COMMENTARY

Type 2 Diabetes in Children Has Researchers Concerned

Dana Dabelea, MD, PhD; Mark Harmel, MPH

Disclosures

September 28, 2017

From the SEARCH study, we have learned that the incidence and the risks of both type 1 and type 2 diabetes have been increasing for the past 10 years, especially so among minority children. Not only are these numbers burdensome, but these youth and young adults develop complications and comorbidities very early in life.

The burden of such complications is worrisome in both type 1 and type 2 diabetes; perhaps 1 in 3 youth with type 1 diabetes and 3 out of 4 youth with type 2 diabetes have at least one such complication by age 21 and after only a short, 8-year duration of disease.

This makes us think even harder at what causes diabetes. What causes these rises?

We have pretty solid evidence from other studies, including SEARCH, that these increases are mostly due to the environment in which these children are born and grow. A lot of research is focusing on identifying what causes type 1 diabetes so that we can develop effective interventions. Is it that children today are cleaner than they used to be years ago? Are there nutritional exposures that are introduced too early or too late in life that might increase their risk? These are all questions that are being heavily investigated so that we can design better interventions.

With type 2 diabetes, this is new as a pediatric condition. It used to be called adult-onset diabetes, but we are now seeing type 2 diabetes in children.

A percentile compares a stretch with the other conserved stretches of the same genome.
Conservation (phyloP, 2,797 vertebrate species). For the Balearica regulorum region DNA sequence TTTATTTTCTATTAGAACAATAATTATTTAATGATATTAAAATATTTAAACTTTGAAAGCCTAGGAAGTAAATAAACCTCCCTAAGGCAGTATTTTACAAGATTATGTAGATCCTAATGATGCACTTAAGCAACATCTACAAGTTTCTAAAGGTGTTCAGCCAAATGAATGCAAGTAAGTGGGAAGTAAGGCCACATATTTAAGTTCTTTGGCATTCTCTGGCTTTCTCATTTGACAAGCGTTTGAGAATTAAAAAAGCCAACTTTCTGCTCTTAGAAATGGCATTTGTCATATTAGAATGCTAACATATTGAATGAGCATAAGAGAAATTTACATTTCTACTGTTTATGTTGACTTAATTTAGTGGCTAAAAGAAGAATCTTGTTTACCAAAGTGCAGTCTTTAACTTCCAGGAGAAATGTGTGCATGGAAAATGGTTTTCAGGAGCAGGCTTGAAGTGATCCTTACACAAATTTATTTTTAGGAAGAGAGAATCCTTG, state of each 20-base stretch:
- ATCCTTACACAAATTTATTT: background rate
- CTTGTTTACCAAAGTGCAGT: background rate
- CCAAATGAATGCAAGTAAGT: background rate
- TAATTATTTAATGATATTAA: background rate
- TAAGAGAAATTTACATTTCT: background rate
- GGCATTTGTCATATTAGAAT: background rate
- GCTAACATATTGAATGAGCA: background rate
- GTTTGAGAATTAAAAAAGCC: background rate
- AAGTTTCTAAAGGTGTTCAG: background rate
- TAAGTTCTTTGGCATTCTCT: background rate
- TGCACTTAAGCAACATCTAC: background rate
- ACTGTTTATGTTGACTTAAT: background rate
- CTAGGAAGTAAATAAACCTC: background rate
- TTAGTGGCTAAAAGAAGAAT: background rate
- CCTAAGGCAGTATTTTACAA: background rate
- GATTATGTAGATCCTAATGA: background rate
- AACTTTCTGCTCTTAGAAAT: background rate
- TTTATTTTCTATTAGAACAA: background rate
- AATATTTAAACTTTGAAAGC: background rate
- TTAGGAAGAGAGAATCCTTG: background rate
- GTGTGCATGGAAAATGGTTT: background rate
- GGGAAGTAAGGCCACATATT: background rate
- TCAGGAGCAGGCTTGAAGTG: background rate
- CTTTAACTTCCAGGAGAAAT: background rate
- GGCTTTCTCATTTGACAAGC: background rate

Minority children in this country tend to have more type 2 than type 1 diabetes if they do develop diabetes. The youngest child with type 2 diabetes that we have seen is 3 years old. This points to the harmful environment in which they are born or live their early life, and we have strong data that exposure in utero to maternal diabetes and obesity is a very strong risk factor for type 2 diabetes in these children as they grow.

This is new knowledge and knowledge that makes us want to act by designing studies to control either pregnancy diabetes or pregnancy obesity, or to develop other interventions to prevent obesity and type 2 diabetes later in life. A lot of work is going into this field of research.

Investigators are trying to break what we call the vicious cycle of obesity and diabetes at various points of time, conducting trials during pregnancy, trials in early life, perhaps promotion of breastfeeding as an effective intervention, and trials later to improve behaviors, nutritional factors, and physical activity patterns in high-risk children.

Given that we have had some success with prevention of type 2 diabetes in adults, and that we might be seeing a decrease in the rates of type 2 diabetes in adults due to programs like the Diabetes Prevention Program, we need to shift the focus from high-risk adults to healthy children and do what we call primordial prevention: preventing risk factors for obesity and diabetes in healthy children. By doing so, we will not only have healthier children, but we also will have a healthier nation for generations to come.

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